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Larger context for LACK in Corpus USbrown_UKbncw/US_brown.txt

They reincarnated the figures of human beings banished from his canvases since the 1920's.
These new pictures focussed on the familiar and commonplace objects that he had heard the men in his prison camp talking about as the things they missed most, hence associated with the sense of lost freedom: the cafe at the corner, the newspaper kiosk, the girls in doorways and windows along the street, the golden-crusted French bread they lacked, the cigarettes denied them.
One of the pictures was of a man with hat drawn over his face ceremoniously lighting a cigarette; others were of men doffing their hats to each other, carrying umbrellas with pomp, reading newspapers, or simply showing loaves of bread spread out.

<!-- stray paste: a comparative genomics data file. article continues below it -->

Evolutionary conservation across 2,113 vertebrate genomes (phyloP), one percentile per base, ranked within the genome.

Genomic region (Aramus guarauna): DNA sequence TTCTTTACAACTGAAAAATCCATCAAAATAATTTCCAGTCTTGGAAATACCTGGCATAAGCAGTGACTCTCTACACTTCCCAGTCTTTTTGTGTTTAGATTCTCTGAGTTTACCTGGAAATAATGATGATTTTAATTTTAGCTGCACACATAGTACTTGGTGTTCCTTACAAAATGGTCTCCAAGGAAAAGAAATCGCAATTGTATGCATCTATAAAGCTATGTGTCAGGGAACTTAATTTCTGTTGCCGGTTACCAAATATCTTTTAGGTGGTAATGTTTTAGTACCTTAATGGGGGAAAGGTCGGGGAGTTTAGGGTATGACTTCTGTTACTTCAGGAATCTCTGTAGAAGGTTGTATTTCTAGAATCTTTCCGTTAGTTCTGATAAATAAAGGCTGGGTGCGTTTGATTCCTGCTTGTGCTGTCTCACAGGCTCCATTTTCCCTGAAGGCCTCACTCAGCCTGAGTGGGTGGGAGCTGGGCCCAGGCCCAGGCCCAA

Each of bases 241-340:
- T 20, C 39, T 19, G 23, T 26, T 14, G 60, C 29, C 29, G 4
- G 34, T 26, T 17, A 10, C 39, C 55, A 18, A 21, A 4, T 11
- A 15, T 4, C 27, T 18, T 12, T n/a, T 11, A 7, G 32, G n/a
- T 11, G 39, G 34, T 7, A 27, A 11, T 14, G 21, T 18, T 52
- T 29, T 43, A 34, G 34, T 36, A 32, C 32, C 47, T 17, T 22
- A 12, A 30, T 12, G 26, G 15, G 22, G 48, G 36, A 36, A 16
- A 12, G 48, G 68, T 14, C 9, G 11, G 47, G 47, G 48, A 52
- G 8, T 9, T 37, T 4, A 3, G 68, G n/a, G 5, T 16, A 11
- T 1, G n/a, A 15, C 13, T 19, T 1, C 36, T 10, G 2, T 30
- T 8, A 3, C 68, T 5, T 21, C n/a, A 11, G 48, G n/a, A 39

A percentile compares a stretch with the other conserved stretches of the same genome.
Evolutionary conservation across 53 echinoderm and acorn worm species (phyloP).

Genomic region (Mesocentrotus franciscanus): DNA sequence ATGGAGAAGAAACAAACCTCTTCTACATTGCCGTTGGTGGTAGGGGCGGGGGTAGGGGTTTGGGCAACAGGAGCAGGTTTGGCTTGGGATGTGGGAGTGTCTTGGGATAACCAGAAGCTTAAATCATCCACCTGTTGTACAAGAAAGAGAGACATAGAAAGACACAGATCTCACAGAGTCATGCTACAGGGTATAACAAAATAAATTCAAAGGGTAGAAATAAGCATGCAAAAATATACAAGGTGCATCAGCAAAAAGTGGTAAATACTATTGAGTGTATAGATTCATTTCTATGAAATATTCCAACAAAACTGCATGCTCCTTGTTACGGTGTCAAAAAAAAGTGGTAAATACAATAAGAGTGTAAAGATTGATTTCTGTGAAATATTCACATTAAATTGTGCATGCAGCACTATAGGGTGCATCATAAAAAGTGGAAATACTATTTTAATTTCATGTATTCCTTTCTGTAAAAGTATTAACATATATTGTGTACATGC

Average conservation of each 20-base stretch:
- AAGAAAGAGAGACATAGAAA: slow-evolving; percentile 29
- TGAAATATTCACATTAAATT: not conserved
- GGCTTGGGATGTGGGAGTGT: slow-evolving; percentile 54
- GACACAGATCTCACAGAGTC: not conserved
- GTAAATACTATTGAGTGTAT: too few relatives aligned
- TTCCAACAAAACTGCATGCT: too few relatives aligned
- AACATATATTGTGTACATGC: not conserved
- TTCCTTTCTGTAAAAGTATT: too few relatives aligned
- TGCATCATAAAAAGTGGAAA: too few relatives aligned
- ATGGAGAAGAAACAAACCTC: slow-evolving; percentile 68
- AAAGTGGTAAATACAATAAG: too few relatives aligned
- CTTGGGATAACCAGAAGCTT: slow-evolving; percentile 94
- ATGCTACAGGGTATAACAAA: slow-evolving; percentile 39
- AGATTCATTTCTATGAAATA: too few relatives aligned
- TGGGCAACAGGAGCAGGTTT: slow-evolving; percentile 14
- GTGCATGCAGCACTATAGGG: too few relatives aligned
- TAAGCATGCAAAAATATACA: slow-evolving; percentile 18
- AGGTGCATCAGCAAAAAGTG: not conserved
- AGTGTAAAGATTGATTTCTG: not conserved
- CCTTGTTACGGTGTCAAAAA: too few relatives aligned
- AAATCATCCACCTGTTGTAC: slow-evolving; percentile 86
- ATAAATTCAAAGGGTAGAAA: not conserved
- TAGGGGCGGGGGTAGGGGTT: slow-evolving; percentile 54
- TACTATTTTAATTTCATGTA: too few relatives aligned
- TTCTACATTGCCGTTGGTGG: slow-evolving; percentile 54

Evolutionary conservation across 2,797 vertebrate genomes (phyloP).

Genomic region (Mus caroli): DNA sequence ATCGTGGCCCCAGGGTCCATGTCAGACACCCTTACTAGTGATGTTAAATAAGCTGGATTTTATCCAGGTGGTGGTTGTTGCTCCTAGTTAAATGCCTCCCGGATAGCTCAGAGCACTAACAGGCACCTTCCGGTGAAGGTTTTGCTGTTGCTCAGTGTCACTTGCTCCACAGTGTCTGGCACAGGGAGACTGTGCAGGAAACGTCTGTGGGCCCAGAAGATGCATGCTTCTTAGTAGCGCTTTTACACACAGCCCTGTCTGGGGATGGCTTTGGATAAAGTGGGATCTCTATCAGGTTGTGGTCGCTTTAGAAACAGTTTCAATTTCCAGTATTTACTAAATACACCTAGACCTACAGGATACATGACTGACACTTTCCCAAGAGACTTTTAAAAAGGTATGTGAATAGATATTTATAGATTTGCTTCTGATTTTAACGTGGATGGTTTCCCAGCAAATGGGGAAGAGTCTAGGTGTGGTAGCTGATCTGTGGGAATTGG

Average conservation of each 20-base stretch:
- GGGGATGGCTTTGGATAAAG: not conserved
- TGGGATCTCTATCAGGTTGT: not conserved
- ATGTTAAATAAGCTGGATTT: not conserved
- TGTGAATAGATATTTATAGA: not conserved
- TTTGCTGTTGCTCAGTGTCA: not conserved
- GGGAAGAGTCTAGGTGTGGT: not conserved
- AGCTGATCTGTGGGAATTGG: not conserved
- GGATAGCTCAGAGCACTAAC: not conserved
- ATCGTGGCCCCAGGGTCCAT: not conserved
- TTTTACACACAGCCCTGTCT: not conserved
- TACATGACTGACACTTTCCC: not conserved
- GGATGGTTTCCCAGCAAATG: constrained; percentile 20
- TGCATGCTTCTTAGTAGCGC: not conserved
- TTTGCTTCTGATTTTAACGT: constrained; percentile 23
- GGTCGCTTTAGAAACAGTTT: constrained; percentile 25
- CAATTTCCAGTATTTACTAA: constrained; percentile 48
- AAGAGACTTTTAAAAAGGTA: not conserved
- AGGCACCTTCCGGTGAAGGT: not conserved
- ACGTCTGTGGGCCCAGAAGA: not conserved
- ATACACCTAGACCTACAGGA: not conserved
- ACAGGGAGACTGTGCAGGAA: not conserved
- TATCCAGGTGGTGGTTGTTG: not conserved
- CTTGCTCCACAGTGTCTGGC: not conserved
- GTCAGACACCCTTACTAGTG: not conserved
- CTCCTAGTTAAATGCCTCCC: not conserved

Important as was Mr O'Donnell's essay, his thesis is so restricting as to deny Faulkner the stature which he obviously has.
He and also Mr Cowley and Mr Warren have fallen to the temptation which besets many of us to read into our authors- Nathaniel Hawthorne, for example, and Herman Melville- protests against modernism, material progress, and science which are genuine protests of our own but may not have been theirs.
Faulkner's total works today, and in fact those of his works which existed in 1946 when Mr Cowley made his comment, or in 1939, when Mr O'Donnell wrote his essay, reveal no such simple attitude toward the South.
If he is a traditionalist, he is an eclectic traditionalist.